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100 years in the making

Jake Moe, a descandant of the Moe pioneer family, shares a laugh with Muriel Williams Saturday in from the Moe flag that flew in turn of the century Poulsbo. - Brad Camp/Staff Photo
Jake Moe, a descandant of the Moe pioneer family, shares a laugh with Muriel Williams Saturday in from the Moe flag that flew in turn of the century Poulsbo.
— image credit: Brad Camp/Staff Photo

POULSBO — It was some kind of miracle.

Saturday the Sons of Norway on Poulsbo’s Front Street was a simple Norwegian lodge no longer.

For one day, it was much more.

Transformed into the likes of a small-scale Smithsonian, inside the Sons one thing was easy to see. The Poulsbo Historical Society (PHS) outdid itself exceedingly, surpassing expectations by far as Little Norway’s 100th birthday was celebrated in high and historic style.

With a crowd on hand of preeminent proportions, including state legislators Rep. Christine Rolfes (D-Bainbridge Island), and Sen. Phil Rockefeller (D-Bainbridge Island) and several of Poulsbo’s founding family members, the daytime occasion was one for the books. Maps, relics and photos of Poulsbo’s past, narrated video shows and a performance by a group of North Kitsap High School ingenues were all a part of a day dedicated to the town’s beginnings.

A letter from Secretary of State Sam Reed was read, declaring Poulsbo a Century City, and several area leaders and long-time residents shared memories of a city with a history as rich as its culture.

“I think a birthday like this is a time to look back and look forward,” said Suquamish Tribal Council Chairman Leonard Forsman, calling on times from his own childhood in the area, as well as hopes he has for environmental and economic goals shared between the tribe and the city. “We look forward to a long and fruitful relationship.”

Muriel Williams, 91, spoke of growing up not just in, but with, Poulsbo, and Pauline Rindal, 100, made an appearance to wish the city well. Three former mayors and Miss Poulsbo Alex Duchemin also took the stage before a standing-room-only audience of more than 100.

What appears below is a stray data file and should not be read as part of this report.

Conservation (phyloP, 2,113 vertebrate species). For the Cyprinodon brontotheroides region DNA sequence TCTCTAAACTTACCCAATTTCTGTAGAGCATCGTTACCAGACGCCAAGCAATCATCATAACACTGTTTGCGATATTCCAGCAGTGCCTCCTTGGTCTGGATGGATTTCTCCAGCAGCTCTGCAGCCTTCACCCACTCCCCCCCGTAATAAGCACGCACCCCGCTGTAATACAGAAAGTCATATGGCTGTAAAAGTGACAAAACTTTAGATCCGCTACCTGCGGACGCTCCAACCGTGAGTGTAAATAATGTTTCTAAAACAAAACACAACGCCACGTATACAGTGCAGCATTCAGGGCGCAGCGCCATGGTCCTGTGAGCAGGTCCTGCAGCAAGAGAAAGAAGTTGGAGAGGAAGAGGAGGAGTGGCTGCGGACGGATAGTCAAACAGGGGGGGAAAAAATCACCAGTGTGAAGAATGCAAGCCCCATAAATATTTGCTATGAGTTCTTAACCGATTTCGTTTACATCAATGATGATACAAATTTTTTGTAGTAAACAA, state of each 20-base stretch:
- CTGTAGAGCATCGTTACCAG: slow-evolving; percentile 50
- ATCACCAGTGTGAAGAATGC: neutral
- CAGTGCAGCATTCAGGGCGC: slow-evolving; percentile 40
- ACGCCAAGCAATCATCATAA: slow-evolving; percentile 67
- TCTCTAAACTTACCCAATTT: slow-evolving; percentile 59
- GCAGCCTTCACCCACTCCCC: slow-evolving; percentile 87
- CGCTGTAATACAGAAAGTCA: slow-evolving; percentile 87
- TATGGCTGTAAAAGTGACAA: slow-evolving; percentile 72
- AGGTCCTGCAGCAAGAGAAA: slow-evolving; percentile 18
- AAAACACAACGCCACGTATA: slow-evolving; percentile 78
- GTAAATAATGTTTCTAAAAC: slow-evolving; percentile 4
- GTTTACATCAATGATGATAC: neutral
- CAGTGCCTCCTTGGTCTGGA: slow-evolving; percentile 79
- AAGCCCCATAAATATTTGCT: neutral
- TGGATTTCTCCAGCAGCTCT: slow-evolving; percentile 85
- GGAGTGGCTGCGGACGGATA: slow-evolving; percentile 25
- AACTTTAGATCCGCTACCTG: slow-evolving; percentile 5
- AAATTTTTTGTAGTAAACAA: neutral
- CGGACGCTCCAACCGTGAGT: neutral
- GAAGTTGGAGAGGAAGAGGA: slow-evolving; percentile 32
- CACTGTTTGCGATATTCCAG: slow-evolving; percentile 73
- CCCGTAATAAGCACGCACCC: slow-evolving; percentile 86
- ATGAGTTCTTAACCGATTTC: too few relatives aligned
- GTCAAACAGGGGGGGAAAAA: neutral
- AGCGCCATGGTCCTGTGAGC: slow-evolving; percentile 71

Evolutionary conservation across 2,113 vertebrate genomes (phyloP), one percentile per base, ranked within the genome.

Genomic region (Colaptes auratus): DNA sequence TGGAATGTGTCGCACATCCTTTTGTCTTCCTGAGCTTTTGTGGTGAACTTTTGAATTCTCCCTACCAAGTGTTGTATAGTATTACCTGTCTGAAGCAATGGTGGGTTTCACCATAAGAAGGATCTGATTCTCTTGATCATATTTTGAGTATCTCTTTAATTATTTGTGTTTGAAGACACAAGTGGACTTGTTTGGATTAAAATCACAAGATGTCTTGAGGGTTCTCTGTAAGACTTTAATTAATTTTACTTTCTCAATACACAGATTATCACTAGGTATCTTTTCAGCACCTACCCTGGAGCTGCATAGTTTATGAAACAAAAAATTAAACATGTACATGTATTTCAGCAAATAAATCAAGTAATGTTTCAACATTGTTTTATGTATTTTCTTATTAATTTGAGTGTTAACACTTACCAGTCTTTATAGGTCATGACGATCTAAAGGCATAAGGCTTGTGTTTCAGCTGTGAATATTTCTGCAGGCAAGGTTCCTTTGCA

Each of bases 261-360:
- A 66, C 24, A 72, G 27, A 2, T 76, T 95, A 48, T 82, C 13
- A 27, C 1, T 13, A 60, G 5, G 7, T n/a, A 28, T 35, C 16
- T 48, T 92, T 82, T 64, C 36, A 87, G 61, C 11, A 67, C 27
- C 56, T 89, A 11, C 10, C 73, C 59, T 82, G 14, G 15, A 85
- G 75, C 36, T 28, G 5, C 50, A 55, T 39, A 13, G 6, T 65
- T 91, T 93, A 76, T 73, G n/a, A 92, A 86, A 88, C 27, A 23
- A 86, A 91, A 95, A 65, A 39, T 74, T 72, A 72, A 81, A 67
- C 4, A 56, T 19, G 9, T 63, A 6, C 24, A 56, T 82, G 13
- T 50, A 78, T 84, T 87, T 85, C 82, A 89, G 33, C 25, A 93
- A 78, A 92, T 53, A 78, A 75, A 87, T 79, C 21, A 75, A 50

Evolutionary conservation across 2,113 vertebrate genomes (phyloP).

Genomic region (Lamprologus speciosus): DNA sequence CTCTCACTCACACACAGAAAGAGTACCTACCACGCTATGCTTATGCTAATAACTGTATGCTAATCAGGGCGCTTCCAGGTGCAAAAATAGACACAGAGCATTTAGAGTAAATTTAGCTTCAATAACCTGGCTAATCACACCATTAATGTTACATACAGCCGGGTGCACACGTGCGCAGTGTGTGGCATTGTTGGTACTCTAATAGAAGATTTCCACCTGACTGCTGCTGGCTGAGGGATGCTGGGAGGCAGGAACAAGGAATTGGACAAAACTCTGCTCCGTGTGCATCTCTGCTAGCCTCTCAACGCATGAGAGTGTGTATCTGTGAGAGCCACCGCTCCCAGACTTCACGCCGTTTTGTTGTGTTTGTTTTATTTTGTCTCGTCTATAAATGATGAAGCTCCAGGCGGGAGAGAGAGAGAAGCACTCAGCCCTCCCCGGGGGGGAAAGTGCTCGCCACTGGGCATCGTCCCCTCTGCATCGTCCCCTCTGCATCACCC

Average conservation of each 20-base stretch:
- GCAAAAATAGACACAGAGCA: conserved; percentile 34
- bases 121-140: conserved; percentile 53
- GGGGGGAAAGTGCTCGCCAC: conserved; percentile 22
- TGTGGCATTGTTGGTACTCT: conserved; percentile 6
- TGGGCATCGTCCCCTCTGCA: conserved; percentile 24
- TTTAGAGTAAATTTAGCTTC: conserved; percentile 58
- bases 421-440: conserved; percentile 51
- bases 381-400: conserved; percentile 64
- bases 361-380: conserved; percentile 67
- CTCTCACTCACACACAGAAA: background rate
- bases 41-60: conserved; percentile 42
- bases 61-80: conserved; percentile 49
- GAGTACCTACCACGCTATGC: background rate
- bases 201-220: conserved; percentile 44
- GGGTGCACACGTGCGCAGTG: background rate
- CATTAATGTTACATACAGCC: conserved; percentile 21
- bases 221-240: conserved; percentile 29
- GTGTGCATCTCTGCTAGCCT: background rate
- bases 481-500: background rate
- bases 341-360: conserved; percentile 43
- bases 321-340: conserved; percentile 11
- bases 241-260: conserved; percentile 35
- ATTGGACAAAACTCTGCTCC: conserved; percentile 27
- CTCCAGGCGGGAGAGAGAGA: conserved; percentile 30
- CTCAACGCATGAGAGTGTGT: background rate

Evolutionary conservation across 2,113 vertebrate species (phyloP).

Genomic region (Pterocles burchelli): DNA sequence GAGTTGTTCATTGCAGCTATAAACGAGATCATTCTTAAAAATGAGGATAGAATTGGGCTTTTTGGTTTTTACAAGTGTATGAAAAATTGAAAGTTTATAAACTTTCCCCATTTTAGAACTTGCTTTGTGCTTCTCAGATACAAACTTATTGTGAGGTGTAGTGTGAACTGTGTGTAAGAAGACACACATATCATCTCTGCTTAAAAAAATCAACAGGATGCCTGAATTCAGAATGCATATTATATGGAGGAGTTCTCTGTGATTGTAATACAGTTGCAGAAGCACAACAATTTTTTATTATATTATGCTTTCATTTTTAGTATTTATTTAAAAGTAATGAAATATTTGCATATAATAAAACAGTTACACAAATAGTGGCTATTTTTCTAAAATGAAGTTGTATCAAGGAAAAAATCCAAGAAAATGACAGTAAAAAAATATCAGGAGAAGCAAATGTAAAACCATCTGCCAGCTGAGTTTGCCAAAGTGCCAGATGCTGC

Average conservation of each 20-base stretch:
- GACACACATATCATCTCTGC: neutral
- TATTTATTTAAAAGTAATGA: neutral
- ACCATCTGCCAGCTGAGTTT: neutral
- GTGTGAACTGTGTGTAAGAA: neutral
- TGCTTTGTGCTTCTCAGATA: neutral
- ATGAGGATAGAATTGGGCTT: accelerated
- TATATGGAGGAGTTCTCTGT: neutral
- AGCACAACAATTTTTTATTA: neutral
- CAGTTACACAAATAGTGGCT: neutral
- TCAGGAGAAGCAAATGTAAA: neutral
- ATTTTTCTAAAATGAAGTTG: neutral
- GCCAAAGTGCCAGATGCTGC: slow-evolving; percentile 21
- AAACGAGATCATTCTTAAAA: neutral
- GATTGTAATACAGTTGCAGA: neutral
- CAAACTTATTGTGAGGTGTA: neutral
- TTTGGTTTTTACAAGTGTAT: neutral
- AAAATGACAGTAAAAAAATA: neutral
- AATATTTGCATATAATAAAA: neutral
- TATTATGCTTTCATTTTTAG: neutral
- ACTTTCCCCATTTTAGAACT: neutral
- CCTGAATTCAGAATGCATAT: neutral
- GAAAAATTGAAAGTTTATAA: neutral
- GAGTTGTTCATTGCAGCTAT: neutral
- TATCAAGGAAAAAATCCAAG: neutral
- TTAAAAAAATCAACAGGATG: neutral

But if the morning’s festivities filled the house, the evening gala packed it to the limits. More than 400 attendees filled the Sons hall for a wine-tasting event once again in celebration of a century well-done.

Two specially made Centennial wines topped off the esculent treats served up for the evening. Central Market’s Al Moore had the honor of uncorking the first Poulsbo blend, Mayor Kathryn Quade the honor of tasting it.

“It has just the right amount of history, just the right amount of hope and just the right amount of body to see us through the centennial year,” she said.

City Centennial Committee Chairwoman Connie Lord said the evening was the perfect start to a year-long party for Poulsbo.

“This is just a wonderful day,” she said. “We’ve been working hard to get this put together and this is just the beginning.”

An August street dance, fall harvest festival and wintertime celebration are also planned by the committee, which donated the proceeds from the wine-tasting event to the PHS. All 400 tickets were sold at $35 each.

“I’m overwhelmed. The response of the community has been so touching,” Lord said. “What this is going to do is boost the historical society.”

And boost it it shall, allowing for even more detailed displays and archiving of Poulsbo’s history, she said.

Former PHS curator Erica Varga said a lot of work went into the research and gathering of information for the event.

“People had a lot of fun with this,” she said.

A goal of the PHS was to create a sense of place for visitors, allowing them to know the backgrounds of things they see every day, including the names of streets and history of buildings. As Poulsbo evolved from a meeting place for the Suquamish Tribe to a logging town, fishing village and finally a booming, bustling city, knowing the history of the place is invaluable, and being able to display it within the Sons was an added bonus, she said.

“This establishment is one of the things that makes Poulsbo a special place,” she said. “It’s really incredible to think about how much we’ve changed over the last hundred years.”

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